Review of Beowulf: A Verse Translation, Andrew Carnabuci

This review was first published on Reedsy Discovery.

Taking on a text which has been translated again and again for centuries is no mean feat; especially when walking in the footsteps of a scholar like Tolkein. But, Carnabuci’s translation, I believe, successfully bridges the gap between early, Latinised translations of Beowulf and Heaney’s somewhat prosaic version of the Anglo-Saxon legend. 

As a classicist myself, the epic tales from Homer, Hesiod, Virgil and the first Greek authors of codex, have shaped my understanding of early storytelling and its transition from oral tradition to the written word. Carnabuci’s preface, however, challenges this view as it is, quite rightly, acknowleding only some of the Western storytelling tradition. Carnabuci, with sharp wit and a clear love for the craft, breaks down how Beowulf should be read as far removed from the epic poetry borne out of Ancient Greece and then assimilated into Latin culture. 

Beowulf, an alliterative piece, is archaic and Germanic, and Carnabuci’s detailed exploration of the choices they made in translating this poem anew, is fascinating. The preface reveals the startling beauty of language and how it has been used to respond to and process the world around the storyteller. 

And then, there is the translation itself. It is the great story we all know but Carnabuci has brought a freshness to the tale. For me, Heaney’s translation has always been too prosaic and blunt; he prioritised accessibility over the nameless poet’s craft. While earlier translations are steeped in a culture not belonging to the original poet. This translation felt raw, a close reflection of the original.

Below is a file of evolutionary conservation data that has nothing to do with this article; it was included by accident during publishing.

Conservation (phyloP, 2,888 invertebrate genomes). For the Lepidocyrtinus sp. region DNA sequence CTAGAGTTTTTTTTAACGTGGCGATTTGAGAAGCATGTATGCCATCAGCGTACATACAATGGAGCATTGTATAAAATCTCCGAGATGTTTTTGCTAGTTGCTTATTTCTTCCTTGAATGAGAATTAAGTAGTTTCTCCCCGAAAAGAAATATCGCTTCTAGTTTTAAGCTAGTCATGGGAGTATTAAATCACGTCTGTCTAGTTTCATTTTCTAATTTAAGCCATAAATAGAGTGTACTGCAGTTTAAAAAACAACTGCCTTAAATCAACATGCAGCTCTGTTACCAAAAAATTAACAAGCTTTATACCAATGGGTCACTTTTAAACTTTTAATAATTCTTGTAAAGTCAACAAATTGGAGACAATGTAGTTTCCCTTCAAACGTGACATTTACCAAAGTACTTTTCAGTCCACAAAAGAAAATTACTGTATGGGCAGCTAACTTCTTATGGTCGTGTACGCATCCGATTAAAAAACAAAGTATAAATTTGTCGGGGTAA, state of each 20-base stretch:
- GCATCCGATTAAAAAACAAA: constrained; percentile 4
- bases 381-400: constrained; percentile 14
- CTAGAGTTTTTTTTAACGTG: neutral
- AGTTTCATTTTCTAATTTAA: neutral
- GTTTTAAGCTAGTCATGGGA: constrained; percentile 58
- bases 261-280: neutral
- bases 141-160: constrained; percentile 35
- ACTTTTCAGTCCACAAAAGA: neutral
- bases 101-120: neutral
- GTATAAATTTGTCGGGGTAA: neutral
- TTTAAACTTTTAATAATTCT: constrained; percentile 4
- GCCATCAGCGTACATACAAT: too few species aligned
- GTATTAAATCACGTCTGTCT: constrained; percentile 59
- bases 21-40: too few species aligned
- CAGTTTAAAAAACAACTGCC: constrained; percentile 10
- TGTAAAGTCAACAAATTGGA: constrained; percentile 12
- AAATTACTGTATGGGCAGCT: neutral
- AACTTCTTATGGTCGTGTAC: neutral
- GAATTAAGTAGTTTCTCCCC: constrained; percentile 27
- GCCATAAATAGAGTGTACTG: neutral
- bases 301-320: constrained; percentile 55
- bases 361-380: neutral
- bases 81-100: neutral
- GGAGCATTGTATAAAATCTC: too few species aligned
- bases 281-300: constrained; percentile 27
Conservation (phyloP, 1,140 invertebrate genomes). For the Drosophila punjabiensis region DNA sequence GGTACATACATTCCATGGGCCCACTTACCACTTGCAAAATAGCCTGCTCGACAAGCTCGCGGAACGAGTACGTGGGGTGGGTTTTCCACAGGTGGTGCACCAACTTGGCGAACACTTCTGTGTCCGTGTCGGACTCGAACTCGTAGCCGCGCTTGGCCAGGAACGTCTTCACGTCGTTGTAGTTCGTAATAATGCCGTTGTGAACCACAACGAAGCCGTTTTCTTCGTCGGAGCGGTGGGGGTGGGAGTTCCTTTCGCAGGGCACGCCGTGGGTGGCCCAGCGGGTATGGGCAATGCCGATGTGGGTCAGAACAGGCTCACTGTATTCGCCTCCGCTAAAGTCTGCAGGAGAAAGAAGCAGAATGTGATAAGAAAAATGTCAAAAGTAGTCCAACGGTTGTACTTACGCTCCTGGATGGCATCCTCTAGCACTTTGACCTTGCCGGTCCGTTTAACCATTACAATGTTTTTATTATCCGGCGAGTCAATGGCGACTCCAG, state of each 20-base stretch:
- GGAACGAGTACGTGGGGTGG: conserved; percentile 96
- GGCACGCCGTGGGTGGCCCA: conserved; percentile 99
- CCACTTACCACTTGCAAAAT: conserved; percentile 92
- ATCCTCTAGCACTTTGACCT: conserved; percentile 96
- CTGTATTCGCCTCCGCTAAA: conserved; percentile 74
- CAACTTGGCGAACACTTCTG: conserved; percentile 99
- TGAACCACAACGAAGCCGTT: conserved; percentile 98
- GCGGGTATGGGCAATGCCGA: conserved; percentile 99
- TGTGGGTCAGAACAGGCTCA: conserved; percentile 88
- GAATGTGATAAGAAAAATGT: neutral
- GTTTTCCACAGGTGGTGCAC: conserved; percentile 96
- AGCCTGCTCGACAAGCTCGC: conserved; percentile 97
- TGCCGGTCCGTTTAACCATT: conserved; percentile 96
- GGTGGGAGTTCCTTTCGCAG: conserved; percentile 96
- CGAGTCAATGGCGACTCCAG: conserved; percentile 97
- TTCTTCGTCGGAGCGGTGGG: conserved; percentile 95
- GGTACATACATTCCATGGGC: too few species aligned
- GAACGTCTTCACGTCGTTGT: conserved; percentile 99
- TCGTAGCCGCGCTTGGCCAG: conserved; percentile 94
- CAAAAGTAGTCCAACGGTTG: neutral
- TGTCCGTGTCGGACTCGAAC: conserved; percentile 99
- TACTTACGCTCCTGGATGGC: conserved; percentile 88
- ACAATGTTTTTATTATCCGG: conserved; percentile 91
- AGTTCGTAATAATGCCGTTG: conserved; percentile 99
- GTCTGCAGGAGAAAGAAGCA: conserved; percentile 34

Carnabuci hoped this translation would be earthy and capture the Anglo-Saxon tradition and I truly felt immersed in this world. The attempt to match the alliterative nature of Beowulf was impressive too and showcased Carnabuci’s talent as translator and poet. 

In short, this new translation will remind readers of the joy of taking something known and reevaluating it once more; not to bend it to our modern view but in fact to reclaim its truth and present the modern reader with a raw and honest translation of a legend which has irrevocably shaped storytelling.

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